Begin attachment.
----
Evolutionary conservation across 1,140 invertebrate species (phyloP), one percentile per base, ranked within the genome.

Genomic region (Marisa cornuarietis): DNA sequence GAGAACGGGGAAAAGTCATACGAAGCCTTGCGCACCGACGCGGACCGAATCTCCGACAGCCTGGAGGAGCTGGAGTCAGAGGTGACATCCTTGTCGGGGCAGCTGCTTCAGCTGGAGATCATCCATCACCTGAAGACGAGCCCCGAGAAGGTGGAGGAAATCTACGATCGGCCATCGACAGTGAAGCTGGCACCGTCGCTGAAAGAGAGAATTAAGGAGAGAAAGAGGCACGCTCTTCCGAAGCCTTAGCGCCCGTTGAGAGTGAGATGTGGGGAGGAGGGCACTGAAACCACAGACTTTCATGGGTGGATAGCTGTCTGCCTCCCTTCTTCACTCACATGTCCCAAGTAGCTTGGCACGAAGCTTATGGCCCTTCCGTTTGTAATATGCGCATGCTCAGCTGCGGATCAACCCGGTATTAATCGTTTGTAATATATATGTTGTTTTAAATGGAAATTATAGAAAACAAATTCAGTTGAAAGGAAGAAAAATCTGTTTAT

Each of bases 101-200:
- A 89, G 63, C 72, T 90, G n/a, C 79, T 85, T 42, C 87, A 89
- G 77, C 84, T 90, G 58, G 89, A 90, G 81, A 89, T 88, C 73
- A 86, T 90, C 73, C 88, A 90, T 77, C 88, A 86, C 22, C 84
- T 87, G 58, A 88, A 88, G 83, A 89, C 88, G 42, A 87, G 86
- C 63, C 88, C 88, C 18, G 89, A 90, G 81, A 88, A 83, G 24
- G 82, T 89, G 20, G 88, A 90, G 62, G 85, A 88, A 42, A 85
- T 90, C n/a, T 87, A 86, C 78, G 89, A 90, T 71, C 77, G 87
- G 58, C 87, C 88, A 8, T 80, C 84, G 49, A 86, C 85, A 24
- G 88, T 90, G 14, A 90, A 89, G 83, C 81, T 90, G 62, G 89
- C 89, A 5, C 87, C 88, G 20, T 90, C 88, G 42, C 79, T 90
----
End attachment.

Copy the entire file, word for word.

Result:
Evolutionary conservation across 1,140 invertebrate species (phyloP), one percentile per base, ranked within the genome.

Genomic region (Marisa cornuarietis): DNA sequence GAGAACGGGGAAAAGTCATACGAAGCCTTGCGCACCGACGCGGACCGAATCTCCGACAGCCTGGAGGAGCTGGAGTCAGAGGTGACATCCTTGTCGGGGCAGCTGCTTCAGCTGGAGATCATCCATCACCTGAAGACGAGCCCCGAGAAGGTGGAGGAAATCTACGATCGGCCATCGACAGTGAAGCTGGCACCGTCGCTGAAAGAGAGAATTAAGGAGAGAAAGAGGCACGCTCTTCCGAAGCCTTAGCGCCCGTTGAGAGTGAGATGTGGGGAGGAGGGCACTGAAACCACAGACTTTCATGGGTGGATAGCTGTCTGCCTCCCTTCTTCACTCACATGTCCCAAGTAGCTTGGCACGAAGCTTATGGCCCTTCCGTTTGTAATATGCGCATGCTCAGCTGCGGATCAACCCGGTATTAATCGTTTGTAATATATATGTTGTTTTAAATGGAAATTATAGAAAACAAATTCAGTTGAAAGGAAGAAAAATCTGTTTAT

Each of bases 101-200:
- A 89, G 63, C 72, T 90, G n/a, C 79, T 85, T 42, C 87, A 89
- G 77, C 84, T 90, G 58, G 89, A 90, G 81, A 89, T 88, C 73
- A 86, T 90, C 73, C 88, A 90, T 77, C 88, A 86, C 22, C 84
- T 87, G 58, A 88, A 88, G 83, A 89, C 88, G 42, A 87, G 86
- C 63, C 88, C 88, C 18, G 89, A 90, G 81, A 88, A 83, G 24
- G 82, T 89, G 20, G 88, A 90, G 62, G 85, A 88, A 42, A 85
- T 90, C n/a, T 87, A 86, C 78, G 89, A 90, T 71, C 77, G 87
- G 58, C 87, C 88, A 8, T 80, C 84, G 49, A 86, C 85, A 24
- G 88, T 90, G 14, A 90, A 89, G 83, C 81, T 90, G 62, G 89
- C 89, A 5, C 87, C 88, G 20, T 90, C 88, G 42, C 79, T 90